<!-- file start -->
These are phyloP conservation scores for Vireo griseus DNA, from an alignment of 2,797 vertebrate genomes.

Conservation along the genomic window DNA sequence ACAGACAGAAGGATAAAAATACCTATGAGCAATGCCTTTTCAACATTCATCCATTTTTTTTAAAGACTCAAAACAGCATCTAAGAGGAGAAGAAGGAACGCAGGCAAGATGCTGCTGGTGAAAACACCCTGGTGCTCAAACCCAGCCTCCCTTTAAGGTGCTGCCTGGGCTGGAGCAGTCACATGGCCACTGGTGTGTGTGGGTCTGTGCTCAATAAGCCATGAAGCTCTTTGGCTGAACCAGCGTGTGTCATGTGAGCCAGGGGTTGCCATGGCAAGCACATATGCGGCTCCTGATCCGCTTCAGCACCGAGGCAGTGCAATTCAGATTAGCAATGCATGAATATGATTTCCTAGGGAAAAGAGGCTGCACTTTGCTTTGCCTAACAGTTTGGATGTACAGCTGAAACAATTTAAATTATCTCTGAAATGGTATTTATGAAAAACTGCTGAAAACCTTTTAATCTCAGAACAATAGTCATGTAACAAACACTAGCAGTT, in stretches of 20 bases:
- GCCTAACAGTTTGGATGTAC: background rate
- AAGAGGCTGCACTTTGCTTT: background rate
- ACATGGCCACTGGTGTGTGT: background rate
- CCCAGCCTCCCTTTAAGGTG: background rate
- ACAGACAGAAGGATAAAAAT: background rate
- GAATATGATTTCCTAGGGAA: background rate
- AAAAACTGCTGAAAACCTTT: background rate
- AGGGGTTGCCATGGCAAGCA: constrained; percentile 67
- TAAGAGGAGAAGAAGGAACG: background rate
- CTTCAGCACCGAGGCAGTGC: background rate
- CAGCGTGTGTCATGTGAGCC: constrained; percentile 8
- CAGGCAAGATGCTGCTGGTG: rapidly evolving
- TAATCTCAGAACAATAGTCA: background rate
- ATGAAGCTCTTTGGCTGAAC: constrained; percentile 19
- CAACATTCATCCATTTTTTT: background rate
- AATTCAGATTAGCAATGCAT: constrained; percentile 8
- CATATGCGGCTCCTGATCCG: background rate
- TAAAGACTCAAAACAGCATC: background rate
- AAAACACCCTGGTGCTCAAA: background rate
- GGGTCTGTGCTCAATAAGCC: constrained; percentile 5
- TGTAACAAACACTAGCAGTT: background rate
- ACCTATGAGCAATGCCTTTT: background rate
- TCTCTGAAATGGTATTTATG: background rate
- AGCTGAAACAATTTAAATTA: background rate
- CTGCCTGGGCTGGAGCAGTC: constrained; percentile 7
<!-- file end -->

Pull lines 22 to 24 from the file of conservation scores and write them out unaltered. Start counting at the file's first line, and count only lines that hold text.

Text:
- GGGTCTGTGCTCAATAAGCC: constrained; percentile 5
- TGTAACAAACACTAGCAGTT: background rate
- ACCTATGAGCAATGCCTTTT: background rate